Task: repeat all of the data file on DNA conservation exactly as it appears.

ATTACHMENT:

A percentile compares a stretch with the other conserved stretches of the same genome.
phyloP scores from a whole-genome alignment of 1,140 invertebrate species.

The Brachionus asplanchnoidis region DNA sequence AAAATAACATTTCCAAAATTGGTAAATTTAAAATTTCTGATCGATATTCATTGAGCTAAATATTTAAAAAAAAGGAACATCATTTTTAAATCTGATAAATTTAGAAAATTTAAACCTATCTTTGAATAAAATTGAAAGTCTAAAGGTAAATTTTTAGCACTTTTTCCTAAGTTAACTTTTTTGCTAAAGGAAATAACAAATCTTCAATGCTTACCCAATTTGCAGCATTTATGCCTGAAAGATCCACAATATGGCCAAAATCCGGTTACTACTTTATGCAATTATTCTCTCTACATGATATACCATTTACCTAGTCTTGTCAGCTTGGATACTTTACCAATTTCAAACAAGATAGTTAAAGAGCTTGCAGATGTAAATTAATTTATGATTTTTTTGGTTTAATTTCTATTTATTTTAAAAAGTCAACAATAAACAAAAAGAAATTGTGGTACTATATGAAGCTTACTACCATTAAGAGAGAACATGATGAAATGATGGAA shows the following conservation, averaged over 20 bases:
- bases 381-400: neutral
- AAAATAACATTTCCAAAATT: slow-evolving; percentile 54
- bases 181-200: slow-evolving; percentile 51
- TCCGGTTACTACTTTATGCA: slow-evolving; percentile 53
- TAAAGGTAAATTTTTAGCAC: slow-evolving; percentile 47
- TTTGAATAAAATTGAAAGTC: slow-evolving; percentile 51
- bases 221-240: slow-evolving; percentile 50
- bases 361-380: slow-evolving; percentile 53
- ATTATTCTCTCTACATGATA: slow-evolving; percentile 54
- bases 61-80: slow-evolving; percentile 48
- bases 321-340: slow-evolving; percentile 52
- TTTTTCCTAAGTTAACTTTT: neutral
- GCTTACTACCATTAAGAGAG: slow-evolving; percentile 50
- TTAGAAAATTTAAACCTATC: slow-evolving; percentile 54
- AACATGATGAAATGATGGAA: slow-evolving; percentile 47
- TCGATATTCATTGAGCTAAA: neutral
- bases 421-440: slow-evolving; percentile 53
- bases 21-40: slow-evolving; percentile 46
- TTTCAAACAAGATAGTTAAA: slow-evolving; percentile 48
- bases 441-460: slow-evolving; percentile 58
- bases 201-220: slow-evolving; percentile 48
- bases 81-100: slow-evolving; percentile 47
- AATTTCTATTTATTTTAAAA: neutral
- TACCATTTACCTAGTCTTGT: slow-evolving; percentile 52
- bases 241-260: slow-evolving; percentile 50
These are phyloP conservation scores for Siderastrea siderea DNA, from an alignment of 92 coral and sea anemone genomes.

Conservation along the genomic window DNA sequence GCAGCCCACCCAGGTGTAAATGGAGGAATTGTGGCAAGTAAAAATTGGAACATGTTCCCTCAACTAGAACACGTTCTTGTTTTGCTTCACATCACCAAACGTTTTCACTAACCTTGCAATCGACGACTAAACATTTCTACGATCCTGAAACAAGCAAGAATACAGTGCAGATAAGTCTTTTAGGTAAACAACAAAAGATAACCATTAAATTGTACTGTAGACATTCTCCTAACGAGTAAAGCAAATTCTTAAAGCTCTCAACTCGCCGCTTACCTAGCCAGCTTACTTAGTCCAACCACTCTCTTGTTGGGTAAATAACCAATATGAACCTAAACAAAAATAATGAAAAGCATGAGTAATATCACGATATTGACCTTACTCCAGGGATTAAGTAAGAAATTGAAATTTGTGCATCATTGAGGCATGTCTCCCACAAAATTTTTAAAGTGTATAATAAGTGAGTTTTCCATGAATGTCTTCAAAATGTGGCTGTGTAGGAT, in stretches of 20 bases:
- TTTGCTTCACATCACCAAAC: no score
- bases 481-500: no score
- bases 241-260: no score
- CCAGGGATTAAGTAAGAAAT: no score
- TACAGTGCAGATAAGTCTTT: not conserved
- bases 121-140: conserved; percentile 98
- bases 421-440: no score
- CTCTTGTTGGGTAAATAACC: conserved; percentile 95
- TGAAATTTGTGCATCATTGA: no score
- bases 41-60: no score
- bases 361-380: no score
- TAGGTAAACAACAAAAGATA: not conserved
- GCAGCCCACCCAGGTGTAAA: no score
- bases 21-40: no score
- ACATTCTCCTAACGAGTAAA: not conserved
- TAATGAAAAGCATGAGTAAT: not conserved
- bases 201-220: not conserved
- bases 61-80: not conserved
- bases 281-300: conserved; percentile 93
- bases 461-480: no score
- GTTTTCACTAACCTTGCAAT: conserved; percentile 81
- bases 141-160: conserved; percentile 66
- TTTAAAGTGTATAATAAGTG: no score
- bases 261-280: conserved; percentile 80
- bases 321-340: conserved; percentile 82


A percentile compares a stretch with the other conserved stretches of the same genome.
phyloP scores from a whole-genome alignment of 1,140 invertebrate species.

The Brachionus asplanchnoidis region DNA sequence AAAATAACATTTCCAAAATTGGTAAATTTAAAATTTCTGATCGATATTCATTGAGCTAAATATTTAAAAAAAAGGAACATCATTTTTAAATCTGATAAATTTAGAAAATTTAAACCTATCTTTGAATAAAATTGAAAGTCTAAAGGTAAATTTTTAGCACTTTTTCCTAAGTTAACTTTTTTGCTAAAGGAAATAACAAATCTTCAATGCTTACCCAATTTGCAGCATTTATGCCTGAAAGATCCACAATATGGCCAAAATCCGGTTACTACTTTATGCAATTATTCTCTCTACATGATATACCATTTACCTAGTCTTGTCAGCTTGGATACTTTACCAATTTCAAACAAGATAGTTAAAGAGCTTGCAGATGTAAATTAATTTATGATTTTTTTGGTTTAATTTCTATTTATTTTAAAAAGTCAACAATAAACAAAAAGAAATTGTGGTACTATATGAAGCTTACTACCATTAAGAGAGAACATGATGAAATGATGGAA shows the following conservation, averaged over 20 bases:
- bases 381-400: neutral
- AAAATAACATTTCCAAAATT: slow-evolving; percentile 54
- bases 181-200: slow-evolving; percentile 51
- TCCGGTTACTACTTTATGCA: slow-evolving; percentile 53
- TAAAGGTAAATTTTTAGCAC: slow-evolving; percentile 47
- TTTGAATAAAATTGAAAGTC: slow-evolving; percentile 51
- bases 221-240: slow-evolving; percentile 50
- bases 361-380: slow-evolving; percentile 53
- ATTATTCTCTCTACATGATA: slow-evolving; percentile 54
- bases 61-80: slow-evolving; percentile 48
- bases 321-340: slow-evolving; percentile 52
- TTTTTCCTAAGTTAACTTTT: neutral
- GCTTACTACCATTAAGAGAG: slow-evolving; percentile 50
- TTAGAAAATTTAAACCTATC: slow-evolving; percentile 54
- AACATGATGAAATGATGGAA: slow-evolving; percentile 47
- TCGATATTCATTGAGCTAAA: neutral
- bases 421-440: slow-evolving; percentile 53
- bases 21-40: slow-evolving; percentile 46
- TTTCAAACAAGATAGTTAAA: slow-evolving; percentile 48
- bases 441-460: slow-evolving; percentile 58
- bases 201-220: slow-evolving; percentile 48
- bases 81-100: slow-evolving; percentile 47
- AATTTCTATTTATTTTAAAA: neutral
- TACCATTTACCTAGTCTTGT: slow-evolving; percentile 52
- bases 241-260: slow-evolving; percentile 50
These are phyloP conservation scores for Siderastrea siderea DNA, from an alignment of 92 coral and sea anemone genomes.

Conservation along the genomic window DNA sequence GCAGCCCACCCAGGTGTAAATGGAGGAATTGTGGCAAGTAAAAATTGGAACATGTTCCCTCAACTAGAACACGTTCTTGTTTTGCTTCACATCACCAAACGTTTTCACTAACCTTGCAATCGACGACTAAACATTTCTACGATCCTGAAACAAGCAAGAATACAGTGCAGATAAGTCTTTTAGGTAAACAACAAAAGATAACCATTAAATTGTACTGTAGACATTCTCCTAACGAGTAAAGCAAATTCTTAAAGCTCTCAACTCGCCGCTTACCTAGCCAGCTTACTTAGTCCAACCACTCTCTTGTTGGGTAAATAACCAATATGAACCTAAACAAAAATAATGAAAAGCATGAGTAATATCACGATATTGACCTTACTCCAGGGATTAAGTAAGAAATTGAAATTTGTGCATCATTGAGGCATGTCTCCCACAAAATTTTTAAAGTGTATAATAAGTGAGTTTTCCATGAATGTCTTCAAAATGTGGCTGTGTAGGAT, in stretches of 20 bases:
- TTTGCTTCACATCACCAAAC: no score
- bases 481-500: no score
- bases 241-260: no score
- CCAGGGATTAAGTAAGAAAT: no score
- TACAGTGCAGATAAGTCTTT: not conserved
- bases 121-140: conserved; percentile 98
- bases 421-440: no score
- CTCTTGTTGGGTAAATAACC: conserved; percentile 95
- TGAAATTTGTGCATCATTGA: no score
- bases 41-60: no score
- bases 361-380: no score
- TAGGTAAACAACAAAAGATA: not conserved
- GCAGCCCACCCAGGTGTAAA: no score
- bases 21-40: no score
- ACATTCTCCTAACGAGTAAA: not conserved
- TAATGAAAAGCATGAGTAAT: not conserved
- bases 201-220: not conserved
- bases 61-80: not conserved
- bases 281-300: conserved; percentile 93
- bases 461-480: no score
- GTTTTCACTAACCTTGCAAT: conserved; percentile 81
- bases 141-160: conserved; percentile 66
- TTTAAAGTGTATAATAAGTG: no score
- bases 261-280: conserved; percentile 80
- bases 321-340: conserved; percentile 82